I received the following e-mail question: "Just had my doctor’s appointment and had some great results (excuse my bragging). I lost 23 pounds, my blood glucose was 101, and my A1C went from 6.5 to 6.3. My blood pressure was 117/74, cholesterol was 119, HDL=47, LDL=52, and triglycerides was 102 (down from 243). Guess this all proves that a diabetic diet is good for a person My question: Does that mean I went from type 2 diabetes to “pre-diabetic” – or is it once a diabetic always a diabetic?
My reply: First of all, my congratulations on getting your diabetes under excellent control! But notice I said diabetes – you’ve still got type 2 diabetes (T2D); you’re no longer in the category of “pre-diabetes.” I think the term “pre-diabetes” is best reserved to describe a stage you went through in the past, and now that you’ve got the diagnosis of diabetes, the diabetes diagnosis will stay stuck to you.
Actually, I think that the diabetes community should use a word to describe your situation that’s commonly used in other medical disorders: you seem to be in what I would call a diabetes remission. Remission has been defined as “the state of absence of disease activity in patients with a chronic illness, with the possibility of return of disease activity” – and that is a situation that can and does occur with diabetes. You can expect the return of hyperglycemia if you goof off on your meal plan and exercise program, or if you have the misfortune to have any acute illness with accompanying increased stress, or if, over time, your pancreas’ ability to make sufficient insulin eventually deteriorates due to the effects of aging. In any of these circumstances, your diabetes will resurface, and you will come out of your remission.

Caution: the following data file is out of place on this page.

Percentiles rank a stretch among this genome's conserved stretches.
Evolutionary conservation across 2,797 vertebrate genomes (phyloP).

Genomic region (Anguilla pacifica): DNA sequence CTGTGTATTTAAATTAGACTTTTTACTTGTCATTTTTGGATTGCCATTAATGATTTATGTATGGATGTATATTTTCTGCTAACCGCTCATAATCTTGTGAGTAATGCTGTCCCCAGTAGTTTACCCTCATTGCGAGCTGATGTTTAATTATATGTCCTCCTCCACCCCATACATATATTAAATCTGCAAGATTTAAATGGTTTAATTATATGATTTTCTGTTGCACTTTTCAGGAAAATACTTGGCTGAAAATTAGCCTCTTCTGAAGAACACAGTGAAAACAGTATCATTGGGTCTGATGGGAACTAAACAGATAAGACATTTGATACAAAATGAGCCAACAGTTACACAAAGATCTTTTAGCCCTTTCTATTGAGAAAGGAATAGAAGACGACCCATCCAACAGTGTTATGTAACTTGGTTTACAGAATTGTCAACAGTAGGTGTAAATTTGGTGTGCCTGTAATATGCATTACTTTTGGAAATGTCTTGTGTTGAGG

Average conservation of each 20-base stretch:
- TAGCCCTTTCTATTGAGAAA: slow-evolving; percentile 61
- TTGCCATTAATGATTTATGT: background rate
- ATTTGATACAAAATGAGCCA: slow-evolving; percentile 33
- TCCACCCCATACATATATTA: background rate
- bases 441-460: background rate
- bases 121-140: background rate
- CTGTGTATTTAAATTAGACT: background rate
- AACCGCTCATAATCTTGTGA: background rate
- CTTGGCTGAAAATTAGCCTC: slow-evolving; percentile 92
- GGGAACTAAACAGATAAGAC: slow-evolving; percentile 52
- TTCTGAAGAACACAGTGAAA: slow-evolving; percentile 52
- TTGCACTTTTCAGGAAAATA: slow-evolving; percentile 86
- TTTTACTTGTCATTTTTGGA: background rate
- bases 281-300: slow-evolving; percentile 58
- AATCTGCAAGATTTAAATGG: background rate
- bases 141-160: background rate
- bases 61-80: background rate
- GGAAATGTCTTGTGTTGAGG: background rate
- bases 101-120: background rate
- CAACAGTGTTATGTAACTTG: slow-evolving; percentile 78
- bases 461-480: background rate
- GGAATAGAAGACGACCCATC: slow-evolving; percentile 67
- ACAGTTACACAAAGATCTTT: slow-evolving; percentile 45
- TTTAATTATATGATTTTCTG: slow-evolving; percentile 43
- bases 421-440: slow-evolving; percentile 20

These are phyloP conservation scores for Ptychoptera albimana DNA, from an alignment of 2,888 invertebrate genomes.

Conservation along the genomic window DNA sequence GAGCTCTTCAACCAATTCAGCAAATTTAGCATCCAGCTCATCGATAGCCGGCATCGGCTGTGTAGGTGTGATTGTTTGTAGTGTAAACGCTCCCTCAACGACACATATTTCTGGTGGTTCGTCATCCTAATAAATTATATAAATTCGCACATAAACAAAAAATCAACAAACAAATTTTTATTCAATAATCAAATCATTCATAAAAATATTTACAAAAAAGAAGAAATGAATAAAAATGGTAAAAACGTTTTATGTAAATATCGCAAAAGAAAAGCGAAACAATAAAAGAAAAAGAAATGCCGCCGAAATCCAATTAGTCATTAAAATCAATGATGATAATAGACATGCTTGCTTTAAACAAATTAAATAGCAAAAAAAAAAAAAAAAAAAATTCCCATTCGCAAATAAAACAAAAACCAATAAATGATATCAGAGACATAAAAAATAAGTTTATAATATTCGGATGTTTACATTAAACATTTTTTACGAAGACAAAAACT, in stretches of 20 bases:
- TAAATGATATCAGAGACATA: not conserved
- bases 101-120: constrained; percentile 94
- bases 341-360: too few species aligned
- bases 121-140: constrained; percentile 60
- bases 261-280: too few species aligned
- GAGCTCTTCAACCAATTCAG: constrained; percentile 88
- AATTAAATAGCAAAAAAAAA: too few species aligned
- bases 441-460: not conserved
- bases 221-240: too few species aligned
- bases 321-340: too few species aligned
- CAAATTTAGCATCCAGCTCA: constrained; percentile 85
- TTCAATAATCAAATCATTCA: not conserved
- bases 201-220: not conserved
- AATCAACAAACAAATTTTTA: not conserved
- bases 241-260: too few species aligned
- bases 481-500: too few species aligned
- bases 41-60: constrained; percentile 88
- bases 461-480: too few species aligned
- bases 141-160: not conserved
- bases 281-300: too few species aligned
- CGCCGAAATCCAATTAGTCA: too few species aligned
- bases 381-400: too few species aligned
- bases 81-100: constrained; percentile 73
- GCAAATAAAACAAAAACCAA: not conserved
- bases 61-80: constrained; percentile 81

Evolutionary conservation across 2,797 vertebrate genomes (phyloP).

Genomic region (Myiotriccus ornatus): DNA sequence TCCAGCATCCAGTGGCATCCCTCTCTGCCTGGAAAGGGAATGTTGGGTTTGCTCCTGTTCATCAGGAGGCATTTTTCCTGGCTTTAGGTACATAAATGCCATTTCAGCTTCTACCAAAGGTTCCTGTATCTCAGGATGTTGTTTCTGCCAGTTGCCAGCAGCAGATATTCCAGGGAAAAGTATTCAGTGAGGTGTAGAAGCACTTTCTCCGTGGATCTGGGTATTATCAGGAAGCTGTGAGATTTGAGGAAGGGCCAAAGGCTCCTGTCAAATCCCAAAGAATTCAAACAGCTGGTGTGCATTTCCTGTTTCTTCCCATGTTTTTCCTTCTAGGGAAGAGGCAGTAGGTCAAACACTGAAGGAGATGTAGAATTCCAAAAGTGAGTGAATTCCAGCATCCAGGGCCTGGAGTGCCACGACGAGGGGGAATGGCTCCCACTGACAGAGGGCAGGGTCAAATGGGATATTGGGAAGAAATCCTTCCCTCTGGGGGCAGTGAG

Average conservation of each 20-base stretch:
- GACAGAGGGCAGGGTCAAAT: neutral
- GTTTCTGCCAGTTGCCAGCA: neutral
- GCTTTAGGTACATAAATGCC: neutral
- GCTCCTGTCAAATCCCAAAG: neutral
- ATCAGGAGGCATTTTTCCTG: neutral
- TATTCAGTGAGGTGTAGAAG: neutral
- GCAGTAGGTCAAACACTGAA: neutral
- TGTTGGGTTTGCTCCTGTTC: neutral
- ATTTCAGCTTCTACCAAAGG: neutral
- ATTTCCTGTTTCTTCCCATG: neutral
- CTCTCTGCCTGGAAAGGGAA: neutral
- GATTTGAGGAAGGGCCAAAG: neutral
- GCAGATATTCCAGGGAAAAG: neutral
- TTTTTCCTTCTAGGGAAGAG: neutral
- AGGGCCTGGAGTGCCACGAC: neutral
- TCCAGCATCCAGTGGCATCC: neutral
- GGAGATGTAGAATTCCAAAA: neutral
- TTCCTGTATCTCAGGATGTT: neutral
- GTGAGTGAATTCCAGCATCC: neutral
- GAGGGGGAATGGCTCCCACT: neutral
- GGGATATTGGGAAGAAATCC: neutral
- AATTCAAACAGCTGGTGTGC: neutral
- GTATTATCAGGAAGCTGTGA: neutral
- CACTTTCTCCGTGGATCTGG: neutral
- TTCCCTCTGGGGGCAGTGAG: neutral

By the way, although you have T2D, where remissions are fairly frequent, a similar situation can also occur early in the course of type 1 diabetes (T1D). In recently-diagnosed T1D, especially when aggressively treated with an intensive insulin program, blood glucose levels may return to normal and smaller and smaller doses of insulin are needed to maintain the normal glucose levels (sometimes no insulin is needed, although experts frequently advise maintaining a small dose). In this case T1D could be described as having either a partial or complete remission, but the term “diabetes honeymoon” is usually used instead of the term “remission.” Typically, the honeymoon in T1D lasts several months, and then disappears, never to return.
If you have normal A1C and normal blood sugar levels, as well as other other lab tests, you could be described as having either of two situations, depending upon whether you are taking diabetes medications:
If you are taking diabetes medications, and all your lab parameters are normal, you would ordinarily be described as having your diabetes under excellent control. The fact that medications are needed to control the “disease activity” means that I personally wouldn’t use the term “remission” in this situation.
On the other hand, if you are not taking any diabetes medications and all your lab parameters are normal, you are in remission.
Congratulations. Stay on your meal plan, stay active, and hopefully you’ll have a remission of long duration.
Bill Quick, M.D., is a physician who is living with diabetes. He is the editor of www.D-is-for-Diabetes.com. Dr. Quick wrote about diabetes for HealthCentral.